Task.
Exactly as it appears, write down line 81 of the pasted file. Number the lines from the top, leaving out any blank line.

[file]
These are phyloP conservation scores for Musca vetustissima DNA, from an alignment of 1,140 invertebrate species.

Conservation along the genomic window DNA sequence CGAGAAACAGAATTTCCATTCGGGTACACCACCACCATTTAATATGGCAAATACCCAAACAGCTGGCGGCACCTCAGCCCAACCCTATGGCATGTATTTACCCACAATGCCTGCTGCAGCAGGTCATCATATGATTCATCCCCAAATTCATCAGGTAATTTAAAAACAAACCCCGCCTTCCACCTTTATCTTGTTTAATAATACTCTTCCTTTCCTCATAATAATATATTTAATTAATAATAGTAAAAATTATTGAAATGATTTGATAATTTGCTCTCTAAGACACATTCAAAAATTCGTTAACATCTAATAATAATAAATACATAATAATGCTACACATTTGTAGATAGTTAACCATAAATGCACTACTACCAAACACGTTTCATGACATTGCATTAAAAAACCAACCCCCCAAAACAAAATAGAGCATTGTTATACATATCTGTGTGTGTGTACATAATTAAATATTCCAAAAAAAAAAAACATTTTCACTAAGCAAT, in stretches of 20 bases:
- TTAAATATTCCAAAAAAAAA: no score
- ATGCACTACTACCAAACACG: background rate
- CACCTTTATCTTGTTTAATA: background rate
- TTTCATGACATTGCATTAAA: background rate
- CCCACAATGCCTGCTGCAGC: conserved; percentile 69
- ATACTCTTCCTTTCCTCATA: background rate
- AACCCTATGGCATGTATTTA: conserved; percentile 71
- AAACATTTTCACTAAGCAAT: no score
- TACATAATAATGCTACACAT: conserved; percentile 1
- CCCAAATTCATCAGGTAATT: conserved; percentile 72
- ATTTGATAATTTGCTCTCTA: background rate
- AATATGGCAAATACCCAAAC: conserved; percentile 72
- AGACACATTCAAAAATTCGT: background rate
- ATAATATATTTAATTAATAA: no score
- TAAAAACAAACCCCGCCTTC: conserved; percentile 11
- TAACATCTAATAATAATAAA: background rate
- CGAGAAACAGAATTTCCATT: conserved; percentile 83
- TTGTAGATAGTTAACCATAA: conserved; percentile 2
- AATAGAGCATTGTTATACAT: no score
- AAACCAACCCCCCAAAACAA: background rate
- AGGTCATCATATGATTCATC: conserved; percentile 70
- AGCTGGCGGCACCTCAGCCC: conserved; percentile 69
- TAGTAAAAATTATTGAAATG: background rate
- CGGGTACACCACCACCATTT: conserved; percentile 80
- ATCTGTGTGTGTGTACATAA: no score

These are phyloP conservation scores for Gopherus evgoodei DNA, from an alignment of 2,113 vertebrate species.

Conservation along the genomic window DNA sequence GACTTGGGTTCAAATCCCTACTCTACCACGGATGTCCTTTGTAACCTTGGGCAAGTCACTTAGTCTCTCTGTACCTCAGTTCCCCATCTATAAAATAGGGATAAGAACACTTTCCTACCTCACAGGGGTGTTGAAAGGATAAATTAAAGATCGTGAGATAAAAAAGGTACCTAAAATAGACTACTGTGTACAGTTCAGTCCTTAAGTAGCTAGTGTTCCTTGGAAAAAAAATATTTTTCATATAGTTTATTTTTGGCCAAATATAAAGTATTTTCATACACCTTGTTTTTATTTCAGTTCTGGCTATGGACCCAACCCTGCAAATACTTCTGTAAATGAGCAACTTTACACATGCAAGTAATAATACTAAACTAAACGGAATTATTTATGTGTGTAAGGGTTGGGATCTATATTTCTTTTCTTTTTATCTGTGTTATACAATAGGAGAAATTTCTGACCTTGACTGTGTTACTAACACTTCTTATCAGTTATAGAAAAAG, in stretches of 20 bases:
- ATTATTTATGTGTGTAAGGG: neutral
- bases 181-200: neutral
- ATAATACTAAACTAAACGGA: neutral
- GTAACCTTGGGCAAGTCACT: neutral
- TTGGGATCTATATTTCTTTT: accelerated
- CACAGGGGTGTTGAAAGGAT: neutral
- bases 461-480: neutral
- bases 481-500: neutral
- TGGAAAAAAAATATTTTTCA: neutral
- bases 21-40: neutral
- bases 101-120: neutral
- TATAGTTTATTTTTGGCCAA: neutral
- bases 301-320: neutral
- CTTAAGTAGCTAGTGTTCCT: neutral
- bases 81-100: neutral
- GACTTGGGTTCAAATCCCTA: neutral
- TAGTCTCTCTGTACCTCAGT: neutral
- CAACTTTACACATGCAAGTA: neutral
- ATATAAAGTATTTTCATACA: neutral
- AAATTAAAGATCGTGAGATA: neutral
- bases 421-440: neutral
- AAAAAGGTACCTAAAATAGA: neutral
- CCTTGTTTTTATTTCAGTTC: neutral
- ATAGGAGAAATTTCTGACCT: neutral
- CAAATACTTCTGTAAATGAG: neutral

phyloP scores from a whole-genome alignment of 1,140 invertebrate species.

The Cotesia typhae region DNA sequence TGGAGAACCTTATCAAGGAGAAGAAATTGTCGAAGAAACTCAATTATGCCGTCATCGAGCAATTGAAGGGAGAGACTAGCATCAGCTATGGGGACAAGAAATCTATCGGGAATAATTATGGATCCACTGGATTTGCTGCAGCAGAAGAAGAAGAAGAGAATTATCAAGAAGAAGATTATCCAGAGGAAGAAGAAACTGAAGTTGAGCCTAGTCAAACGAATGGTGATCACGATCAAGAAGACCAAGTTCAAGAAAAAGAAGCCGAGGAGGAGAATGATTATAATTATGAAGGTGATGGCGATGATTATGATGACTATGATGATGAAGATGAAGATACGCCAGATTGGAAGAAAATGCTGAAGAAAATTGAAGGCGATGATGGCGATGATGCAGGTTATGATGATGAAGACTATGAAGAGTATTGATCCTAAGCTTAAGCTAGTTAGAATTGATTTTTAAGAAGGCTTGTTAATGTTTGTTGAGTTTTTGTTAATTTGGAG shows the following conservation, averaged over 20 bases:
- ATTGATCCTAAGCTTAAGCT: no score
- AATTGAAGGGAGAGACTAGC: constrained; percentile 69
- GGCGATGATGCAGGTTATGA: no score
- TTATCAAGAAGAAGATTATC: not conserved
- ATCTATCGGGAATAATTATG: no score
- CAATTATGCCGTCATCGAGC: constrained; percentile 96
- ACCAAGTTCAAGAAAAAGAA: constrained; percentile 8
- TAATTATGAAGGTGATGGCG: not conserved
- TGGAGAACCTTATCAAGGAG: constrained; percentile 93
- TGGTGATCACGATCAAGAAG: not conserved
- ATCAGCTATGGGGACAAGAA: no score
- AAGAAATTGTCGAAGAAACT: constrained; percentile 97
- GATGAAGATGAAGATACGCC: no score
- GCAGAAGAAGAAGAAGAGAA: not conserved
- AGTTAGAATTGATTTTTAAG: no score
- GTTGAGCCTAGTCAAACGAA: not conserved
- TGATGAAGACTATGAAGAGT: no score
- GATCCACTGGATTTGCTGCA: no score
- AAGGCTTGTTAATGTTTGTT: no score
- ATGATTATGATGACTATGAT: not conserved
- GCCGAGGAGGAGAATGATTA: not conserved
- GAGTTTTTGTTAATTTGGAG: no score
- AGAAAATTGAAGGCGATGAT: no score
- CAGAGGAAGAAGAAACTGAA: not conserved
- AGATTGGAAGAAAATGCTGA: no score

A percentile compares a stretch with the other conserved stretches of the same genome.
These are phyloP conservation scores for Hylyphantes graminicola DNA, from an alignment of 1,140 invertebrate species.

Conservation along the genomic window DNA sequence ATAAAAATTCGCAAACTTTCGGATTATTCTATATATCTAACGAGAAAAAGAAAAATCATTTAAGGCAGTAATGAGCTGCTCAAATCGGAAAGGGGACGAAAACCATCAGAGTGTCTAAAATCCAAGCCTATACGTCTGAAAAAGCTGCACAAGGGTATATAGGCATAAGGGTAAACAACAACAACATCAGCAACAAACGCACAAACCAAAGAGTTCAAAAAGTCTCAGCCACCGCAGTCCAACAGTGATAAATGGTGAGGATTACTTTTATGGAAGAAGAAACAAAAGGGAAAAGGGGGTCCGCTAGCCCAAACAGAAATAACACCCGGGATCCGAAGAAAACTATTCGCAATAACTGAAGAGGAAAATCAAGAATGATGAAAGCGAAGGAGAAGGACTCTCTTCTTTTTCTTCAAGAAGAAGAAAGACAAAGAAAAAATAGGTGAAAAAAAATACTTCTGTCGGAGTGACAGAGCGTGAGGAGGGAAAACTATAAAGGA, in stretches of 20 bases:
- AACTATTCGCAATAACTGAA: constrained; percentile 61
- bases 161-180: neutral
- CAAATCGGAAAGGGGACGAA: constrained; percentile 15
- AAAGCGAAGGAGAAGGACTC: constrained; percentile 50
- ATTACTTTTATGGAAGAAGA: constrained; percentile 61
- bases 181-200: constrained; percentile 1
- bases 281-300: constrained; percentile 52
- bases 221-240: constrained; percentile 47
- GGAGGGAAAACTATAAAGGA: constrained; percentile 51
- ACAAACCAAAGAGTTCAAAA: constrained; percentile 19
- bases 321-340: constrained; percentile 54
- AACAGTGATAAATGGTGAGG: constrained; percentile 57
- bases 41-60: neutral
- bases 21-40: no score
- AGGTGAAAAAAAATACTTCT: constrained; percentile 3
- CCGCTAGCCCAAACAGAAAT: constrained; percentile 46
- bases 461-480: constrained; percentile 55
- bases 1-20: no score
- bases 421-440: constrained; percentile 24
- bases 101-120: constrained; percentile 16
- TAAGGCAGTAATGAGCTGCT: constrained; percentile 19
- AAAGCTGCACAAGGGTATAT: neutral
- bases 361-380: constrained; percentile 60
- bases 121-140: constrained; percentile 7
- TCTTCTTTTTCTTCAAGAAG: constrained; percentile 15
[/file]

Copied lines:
- AGATTGGAAGAAAATGCTGA: no score